Message-Id: <>
Date: Sat, 25 Oct 97 14:12:47 CDT
From: Michael Eisenscher <>
Subject: Los Angeles Sweatshop Workers Get $2 Million Settlement
Organization: ?
Article: 20611

Sweatshop Workers Get $2 Million Settlement

By Michael Miller, Reuters, 23 October 1997 08:55 p.m Eastern

LOS ANGELES (Reuters)—A group of Thai and Latino immigrant workers whose virtual slavery in barricaded sweatshops shocked America and rocked the garment industry, won a settlement of more than $2 million Thursday, their lawyer said.

The workers, who were freed from their bondage in August 1995, in raids by state and federal agents, had been forced to work for up to 20 hours a day for less than $1 an hour and had not been allowed to leave their compounds, which were surrounded by high walls topped with barbed wire.

Some of the 80 Thai and 70 Latino workers had been forced to work in those conditions for up to three years, authorities said.

Julie Su, an attorney with the Asian Pacific American Legal Center, who represented the workers, said four companies had agreed to pay $2 million to the 80 Thais and 70 Latinos and that a fifth company had also agreed to pay an undisclosed sum.

The $2-million payment, to settle a federal lawsuit brought by the workers, was agreed by B.U.M. International, L.F. Sportswear, Mervyn—s and Montgomery Ward. Hub Distributors/Miller—s Outpost agreed to pay an undisclosed sum, Su said.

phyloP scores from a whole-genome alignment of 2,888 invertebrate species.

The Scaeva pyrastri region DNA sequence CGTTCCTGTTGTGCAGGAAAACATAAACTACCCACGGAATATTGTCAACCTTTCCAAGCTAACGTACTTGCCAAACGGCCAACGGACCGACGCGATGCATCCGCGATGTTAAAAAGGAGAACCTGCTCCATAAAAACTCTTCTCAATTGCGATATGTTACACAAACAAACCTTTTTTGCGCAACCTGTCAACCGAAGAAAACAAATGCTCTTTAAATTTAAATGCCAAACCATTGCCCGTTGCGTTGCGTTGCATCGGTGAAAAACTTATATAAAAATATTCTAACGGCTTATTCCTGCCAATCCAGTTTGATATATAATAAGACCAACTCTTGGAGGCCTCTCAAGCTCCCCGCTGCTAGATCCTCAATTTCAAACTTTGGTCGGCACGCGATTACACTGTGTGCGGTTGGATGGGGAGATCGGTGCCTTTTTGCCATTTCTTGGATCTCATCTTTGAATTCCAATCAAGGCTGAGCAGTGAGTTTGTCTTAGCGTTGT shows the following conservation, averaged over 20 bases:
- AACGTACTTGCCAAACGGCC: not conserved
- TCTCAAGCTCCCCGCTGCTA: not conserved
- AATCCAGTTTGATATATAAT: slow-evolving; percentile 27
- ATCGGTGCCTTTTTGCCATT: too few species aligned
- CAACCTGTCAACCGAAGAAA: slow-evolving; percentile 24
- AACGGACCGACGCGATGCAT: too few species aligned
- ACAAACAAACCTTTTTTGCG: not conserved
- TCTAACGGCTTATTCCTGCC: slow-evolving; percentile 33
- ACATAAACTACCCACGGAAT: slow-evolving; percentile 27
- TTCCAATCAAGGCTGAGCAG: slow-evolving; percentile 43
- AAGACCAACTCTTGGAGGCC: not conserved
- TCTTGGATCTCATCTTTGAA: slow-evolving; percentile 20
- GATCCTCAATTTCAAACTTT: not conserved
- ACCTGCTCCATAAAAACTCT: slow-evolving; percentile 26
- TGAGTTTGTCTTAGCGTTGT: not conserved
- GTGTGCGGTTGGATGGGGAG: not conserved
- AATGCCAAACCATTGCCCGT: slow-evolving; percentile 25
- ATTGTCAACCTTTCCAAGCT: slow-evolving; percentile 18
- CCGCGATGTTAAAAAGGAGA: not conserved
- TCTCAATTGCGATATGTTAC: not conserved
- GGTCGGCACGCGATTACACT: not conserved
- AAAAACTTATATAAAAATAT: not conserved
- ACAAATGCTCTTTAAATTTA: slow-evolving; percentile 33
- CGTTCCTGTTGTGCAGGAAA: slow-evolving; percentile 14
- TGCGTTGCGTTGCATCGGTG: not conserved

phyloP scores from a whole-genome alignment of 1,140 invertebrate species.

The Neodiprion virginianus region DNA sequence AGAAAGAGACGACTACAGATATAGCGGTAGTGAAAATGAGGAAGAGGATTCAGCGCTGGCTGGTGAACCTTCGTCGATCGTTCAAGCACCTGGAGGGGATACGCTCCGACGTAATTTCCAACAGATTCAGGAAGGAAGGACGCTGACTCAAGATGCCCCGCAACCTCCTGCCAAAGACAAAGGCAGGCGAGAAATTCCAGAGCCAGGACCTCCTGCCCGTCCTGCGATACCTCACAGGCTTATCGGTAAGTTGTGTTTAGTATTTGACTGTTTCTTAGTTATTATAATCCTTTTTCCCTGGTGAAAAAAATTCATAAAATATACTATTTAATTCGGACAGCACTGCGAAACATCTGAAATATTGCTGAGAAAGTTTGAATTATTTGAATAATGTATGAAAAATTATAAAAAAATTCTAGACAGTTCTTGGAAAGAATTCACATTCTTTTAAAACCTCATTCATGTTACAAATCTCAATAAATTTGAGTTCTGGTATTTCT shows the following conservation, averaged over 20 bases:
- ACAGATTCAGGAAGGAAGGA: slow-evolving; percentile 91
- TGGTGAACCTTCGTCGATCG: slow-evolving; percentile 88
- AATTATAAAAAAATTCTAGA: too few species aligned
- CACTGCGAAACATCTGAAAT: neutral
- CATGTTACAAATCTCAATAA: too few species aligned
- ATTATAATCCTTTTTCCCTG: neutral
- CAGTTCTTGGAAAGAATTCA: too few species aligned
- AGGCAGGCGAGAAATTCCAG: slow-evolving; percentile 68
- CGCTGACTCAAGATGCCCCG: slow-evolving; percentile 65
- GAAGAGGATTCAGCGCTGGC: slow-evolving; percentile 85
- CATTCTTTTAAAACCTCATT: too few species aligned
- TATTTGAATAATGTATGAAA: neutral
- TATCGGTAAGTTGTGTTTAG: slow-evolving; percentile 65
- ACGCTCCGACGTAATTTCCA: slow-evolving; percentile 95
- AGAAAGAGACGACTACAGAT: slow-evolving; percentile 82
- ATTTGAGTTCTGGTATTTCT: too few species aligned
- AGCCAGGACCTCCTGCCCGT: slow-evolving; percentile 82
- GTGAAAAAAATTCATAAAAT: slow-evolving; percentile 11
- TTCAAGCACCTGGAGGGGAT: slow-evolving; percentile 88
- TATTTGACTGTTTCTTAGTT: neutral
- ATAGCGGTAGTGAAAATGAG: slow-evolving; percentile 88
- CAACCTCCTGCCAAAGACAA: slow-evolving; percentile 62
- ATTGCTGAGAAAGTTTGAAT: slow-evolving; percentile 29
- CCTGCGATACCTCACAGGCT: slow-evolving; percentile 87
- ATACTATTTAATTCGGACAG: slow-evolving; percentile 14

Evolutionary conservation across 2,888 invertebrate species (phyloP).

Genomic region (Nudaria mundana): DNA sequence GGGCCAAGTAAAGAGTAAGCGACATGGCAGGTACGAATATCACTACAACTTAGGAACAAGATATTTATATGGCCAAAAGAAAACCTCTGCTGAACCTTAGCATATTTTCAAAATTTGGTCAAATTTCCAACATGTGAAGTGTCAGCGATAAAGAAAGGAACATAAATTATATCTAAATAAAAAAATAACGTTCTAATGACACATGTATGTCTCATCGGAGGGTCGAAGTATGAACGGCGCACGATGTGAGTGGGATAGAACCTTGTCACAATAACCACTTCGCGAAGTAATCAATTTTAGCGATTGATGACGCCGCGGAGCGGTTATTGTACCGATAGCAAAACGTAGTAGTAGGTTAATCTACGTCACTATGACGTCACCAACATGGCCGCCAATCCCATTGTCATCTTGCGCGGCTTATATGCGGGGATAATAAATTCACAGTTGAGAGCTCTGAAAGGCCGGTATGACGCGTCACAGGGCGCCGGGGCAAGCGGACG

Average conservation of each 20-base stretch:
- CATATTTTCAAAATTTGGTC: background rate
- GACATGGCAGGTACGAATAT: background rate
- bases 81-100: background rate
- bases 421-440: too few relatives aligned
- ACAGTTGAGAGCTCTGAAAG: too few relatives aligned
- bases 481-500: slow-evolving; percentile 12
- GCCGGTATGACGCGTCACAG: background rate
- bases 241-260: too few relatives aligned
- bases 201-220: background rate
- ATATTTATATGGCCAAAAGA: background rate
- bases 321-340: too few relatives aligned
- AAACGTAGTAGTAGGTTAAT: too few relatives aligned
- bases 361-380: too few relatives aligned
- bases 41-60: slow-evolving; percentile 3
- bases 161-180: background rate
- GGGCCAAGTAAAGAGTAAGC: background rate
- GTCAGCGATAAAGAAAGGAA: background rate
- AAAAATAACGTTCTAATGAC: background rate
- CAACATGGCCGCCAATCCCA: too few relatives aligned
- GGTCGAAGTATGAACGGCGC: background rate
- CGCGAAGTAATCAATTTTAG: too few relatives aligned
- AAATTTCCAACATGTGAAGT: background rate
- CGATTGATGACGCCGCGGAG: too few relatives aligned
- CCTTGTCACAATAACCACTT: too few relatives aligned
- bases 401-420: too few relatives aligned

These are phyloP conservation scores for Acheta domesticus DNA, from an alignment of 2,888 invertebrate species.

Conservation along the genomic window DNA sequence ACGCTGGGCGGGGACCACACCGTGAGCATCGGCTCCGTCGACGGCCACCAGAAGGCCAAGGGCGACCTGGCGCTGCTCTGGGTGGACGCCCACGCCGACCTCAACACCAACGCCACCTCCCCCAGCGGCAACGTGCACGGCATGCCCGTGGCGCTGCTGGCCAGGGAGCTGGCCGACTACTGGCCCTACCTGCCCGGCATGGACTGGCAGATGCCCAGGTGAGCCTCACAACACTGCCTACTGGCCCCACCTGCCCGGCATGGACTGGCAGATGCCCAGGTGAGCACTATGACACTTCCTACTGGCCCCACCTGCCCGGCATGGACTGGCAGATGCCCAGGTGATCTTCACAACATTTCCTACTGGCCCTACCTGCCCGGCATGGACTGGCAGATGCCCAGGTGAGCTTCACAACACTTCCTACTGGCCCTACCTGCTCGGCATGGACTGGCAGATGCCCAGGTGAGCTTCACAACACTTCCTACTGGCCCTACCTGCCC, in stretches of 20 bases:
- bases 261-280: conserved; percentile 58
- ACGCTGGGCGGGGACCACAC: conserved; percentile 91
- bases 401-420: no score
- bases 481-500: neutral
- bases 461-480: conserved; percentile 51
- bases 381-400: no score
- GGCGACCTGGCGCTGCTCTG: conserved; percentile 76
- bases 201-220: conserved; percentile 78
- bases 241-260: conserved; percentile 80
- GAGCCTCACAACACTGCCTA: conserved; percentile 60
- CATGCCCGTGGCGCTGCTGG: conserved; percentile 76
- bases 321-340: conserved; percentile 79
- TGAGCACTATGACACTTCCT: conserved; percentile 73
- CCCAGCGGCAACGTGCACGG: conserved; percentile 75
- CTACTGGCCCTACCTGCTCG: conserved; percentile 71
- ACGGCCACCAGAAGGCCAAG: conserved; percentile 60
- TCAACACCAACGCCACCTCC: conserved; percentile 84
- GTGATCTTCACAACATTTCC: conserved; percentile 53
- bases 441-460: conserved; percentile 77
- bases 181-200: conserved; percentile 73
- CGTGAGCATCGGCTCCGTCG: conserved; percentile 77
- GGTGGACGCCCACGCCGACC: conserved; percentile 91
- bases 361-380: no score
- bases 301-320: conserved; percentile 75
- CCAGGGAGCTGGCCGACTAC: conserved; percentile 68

She said the settlement was approved by U.S. District Judge Audrey Collins.

Representatives of the companies were not immediately available for comment but Su said as part of the agreement, the companies denied any knowledge of the workers— pay or conditions and also denied knowledge of, or contact with, the sweatshops or their owners.

Seven people, all Thai nationals and mostly family members, who owned the sweatshops, are currently serving prison terms of 3 to 7 years after pleading guilty last year to federal charges of conspiracy, indentured servitude and harboring illegal aliens.

The discovery of the sweatshop in suburban El Monte created a national uproar and prompted a government probe into conditions in the garment industry.

The Thais have already received $1 million in back pay, $800,000 of that coming from money seized by federal agents from the sweatshop. The other $200,000 was paid by a number of companies to avoid federal charges.

The civil lawsuit which resulted in Thursday—s settlement had originally asked for $5 million in back wages and $2 million in interest, but Su said she was satisfied with the result.

This is a victory not only for these workers but for all workers who suffer in sweatshops. And it sends the garment industry a message, she said.

She said the Thai workers, who had entered the country illegally and were detained briefly by the Immigration and Naturalization Service after being freed from the sweatshop, had all been granted work permits and were now employed in respectable factories.

Su said she believed the Latino workers were also still in the country. The money would be distributed to the workers in proportion to the amount of time they had toiled in the sweatshops, Su said.